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I"m not happy with how long it takes me to make things.

My time at the forge totals 50-100 hour, and most things I do - I do for the first time. So experience wise, I"m not a total newbie, but... what? ("advanced beginner"?)

I made these 2 bottle openers from 12mm square bar. Total work time 2-1/2 hours.

There are several basic blacksmithing operations - drawing, twisting, bending, grinding and of course - leaf making. Work quality - mediocre.

How would you evaluate the work time it took? or the time it would take a seasoned blacksmith?

 

BTW - I"m ashamed I"m not creative enough, so I copied design ideas from works published here. Can"t remember who deserves the credit. sorry.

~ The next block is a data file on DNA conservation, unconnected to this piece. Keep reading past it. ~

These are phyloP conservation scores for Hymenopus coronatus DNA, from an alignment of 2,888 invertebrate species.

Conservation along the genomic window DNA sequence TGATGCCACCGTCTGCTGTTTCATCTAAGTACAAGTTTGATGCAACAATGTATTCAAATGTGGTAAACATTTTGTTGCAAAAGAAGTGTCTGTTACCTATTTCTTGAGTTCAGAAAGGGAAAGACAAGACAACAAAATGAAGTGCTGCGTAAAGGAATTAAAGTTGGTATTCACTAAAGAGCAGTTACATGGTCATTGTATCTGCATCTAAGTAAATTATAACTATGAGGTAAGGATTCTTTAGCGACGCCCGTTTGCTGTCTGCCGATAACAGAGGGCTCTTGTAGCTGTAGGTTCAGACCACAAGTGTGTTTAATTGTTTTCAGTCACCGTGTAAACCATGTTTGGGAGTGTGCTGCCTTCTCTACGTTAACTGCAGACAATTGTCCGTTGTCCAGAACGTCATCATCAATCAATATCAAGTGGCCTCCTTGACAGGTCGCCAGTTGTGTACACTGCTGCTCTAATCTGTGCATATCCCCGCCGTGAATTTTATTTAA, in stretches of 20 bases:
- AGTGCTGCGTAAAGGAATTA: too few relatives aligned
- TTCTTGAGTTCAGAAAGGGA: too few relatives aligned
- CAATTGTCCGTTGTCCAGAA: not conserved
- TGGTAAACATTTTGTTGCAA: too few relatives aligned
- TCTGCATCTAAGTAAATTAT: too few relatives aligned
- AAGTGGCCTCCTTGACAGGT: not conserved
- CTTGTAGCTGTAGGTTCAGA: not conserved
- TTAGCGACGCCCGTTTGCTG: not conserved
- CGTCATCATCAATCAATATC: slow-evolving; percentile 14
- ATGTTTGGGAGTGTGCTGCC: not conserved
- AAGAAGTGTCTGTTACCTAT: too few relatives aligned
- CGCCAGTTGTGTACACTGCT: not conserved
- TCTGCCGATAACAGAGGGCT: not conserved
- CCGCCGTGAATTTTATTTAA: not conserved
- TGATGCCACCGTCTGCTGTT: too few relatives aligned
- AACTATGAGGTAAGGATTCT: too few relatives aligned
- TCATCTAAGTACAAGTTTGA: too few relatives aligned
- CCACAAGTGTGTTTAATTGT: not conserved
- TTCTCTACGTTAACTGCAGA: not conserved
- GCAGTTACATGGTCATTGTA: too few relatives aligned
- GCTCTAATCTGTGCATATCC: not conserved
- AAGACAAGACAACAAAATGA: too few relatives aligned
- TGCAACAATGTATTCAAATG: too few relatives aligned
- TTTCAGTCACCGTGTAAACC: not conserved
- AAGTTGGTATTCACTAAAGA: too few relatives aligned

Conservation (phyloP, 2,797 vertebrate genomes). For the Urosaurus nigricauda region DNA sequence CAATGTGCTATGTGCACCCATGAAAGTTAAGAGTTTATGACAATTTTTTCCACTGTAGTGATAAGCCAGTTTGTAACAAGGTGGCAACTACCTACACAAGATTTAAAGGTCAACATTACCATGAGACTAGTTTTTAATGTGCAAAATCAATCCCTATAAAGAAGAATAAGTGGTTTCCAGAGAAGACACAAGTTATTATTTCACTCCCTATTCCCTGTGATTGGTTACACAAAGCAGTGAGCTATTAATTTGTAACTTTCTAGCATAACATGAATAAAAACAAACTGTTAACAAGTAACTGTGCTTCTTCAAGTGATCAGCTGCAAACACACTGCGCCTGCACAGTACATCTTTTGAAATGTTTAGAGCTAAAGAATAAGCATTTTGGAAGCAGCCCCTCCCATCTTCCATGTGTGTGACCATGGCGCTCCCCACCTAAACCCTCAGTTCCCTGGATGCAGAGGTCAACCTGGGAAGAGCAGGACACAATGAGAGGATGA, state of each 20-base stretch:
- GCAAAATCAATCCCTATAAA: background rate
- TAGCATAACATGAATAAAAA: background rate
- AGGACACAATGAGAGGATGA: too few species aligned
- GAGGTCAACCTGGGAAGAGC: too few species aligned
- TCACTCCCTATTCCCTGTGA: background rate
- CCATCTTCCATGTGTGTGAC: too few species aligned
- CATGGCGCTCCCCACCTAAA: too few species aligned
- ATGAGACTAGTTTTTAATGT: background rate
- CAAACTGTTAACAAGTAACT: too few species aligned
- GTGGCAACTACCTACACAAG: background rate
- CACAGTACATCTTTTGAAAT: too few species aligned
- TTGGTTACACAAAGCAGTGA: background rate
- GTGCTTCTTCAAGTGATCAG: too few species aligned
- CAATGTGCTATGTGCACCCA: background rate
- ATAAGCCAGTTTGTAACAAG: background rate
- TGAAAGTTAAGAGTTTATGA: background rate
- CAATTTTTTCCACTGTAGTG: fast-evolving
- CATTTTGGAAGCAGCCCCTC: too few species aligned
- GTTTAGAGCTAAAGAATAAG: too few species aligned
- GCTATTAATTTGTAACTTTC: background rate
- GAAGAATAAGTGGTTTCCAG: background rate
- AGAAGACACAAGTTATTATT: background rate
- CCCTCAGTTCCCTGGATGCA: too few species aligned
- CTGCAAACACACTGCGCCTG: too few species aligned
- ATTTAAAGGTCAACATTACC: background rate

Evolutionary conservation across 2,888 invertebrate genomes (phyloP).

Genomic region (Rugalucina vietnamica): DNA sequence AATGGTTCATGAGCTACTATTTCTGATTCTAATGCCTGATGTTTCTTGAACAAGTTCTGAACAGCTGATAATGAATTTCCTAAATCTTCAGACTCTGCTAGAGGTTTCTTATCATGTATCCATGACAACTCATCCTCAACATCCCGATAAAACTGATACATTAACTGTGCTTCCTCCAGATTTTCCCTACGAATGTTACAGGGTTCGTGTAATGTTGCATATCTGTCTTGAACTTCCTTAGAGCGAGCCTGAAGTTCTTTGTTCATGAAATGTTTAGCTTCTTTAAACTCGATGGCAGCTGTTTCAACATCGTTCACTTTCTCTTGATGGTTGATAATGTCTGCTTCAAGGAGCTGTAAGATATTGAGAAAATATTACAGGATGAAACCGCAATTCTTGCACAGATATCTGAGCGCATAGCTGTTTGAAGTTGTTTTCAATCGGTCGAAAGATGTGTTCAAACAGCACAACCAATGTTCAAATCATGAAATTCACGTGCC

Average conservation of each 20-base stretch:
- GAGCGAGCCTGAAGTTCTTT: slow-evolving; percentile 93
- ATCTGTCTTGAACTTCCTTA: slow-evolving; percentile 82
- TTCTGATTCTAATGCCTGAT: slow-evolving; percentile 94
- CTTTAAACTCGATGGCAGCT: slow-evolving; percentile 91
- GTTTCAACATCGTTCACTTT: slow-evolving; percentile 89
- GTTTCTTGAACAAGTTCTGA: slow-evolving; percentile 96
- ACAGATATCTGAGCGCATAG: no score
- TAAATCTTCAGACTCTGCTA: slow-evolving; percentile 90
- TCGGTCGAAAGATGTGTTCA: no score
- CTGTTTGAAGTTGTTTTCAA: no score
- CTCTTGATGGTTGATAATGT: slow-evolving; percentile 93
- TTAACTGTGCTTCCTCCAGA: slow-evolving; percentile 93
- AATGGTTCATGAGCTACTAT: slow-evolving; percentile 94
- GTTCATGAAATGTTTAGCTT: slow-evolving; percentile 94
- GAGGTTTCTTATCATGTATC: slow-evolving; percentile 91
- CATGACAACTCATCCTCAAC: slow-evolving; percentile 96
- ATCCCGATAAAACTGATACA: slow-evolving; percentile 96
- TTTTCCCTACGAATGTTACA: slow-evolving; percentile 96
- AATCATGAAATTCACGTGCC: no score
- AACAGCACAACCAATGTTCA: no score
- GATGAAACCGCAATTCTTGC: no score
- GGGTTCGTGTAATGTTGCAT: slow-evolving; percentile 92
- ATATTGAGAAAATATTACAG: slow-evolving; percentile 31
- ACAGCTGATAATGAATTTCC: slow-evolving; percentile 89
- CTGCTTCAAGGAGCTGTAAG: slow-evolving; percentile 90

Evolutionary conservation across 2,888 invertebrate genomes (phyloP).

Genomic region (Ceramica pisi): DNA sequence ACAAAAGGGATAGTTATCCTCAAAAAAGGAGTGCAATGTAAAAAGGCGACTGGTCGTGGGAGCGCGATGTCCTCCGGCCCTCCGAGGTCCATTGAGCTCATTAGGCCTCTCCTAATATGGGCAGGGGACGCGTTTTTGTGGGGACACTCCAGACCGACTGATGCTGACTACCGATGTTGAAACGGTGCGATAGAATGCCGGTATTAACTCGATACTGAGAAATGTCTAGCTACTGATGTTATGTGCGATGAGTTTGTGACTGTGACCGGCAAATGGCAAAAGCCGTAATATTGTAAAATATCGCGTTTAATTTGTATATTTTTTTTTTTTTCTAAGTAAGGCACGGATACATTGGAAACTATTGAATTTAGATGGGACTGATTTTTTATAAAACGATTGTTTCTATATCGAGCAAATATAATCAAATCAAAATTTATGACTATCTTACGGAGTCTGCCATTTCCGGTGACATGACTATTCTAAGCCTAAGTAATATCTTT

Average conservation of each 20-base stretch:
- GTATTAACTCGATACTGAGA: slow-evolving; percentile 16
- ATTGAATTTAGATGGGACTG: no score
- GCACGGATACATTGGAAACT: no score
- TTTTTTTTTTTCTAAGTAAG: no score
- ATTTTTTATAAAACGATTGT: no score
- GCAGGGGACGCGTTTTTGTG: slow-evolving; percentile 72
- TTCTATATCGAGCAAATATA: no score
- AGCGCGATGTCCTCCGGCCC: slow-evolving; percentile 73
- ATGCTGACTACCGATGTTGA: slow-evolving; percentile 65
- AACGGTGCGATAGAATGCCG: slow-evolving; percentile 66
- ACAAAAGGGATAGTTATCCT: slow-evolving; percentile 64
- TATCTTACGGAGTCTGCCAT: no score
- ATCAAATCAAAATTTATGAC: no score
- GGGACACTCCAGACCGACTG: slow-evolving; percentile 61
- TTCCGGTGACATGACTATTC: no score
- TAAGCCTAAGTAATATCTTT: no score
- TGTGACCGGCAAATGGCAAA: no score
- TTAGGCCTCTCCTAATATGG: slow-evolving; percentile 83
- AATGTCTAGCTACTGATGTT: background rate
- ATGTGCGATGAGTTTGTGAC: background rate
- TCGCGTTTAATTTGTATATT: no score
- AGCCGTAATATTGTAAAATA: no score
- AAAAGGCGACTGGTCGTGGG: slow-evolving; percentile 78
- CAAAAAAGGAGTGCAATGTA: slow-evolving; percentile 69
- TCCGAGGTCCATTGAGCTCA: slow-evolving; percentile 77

IMG_3422.jpg

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Iyuv, don't worry about how long it takes you to do anything.  Speed, consistency, accuracy, only comes one way, practice, practice, practice, then patiently  practice some more.  2 1/2 hours, any time someone ask me how long it takes to make a simple J hook, my standard answer is 30 years and 10 minutes.  Al 

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Nothing to be ashamed about. Both pieces look good.  And you did not copy the work of others,  you got inspiration from the work of others and made your own. It is a compliment to them.

First time out, you do not count time as you are learning how to do things. Second time you are learning if you can make things better. Start recording time at part #5 or #6, as you should understand how they are made. Record time again at part #20. BE now you will have learned to make several on the same parts on the same stick of stock and just cut and finish the ends. 

No matter what the project, if the customers check clears the bank, you did great.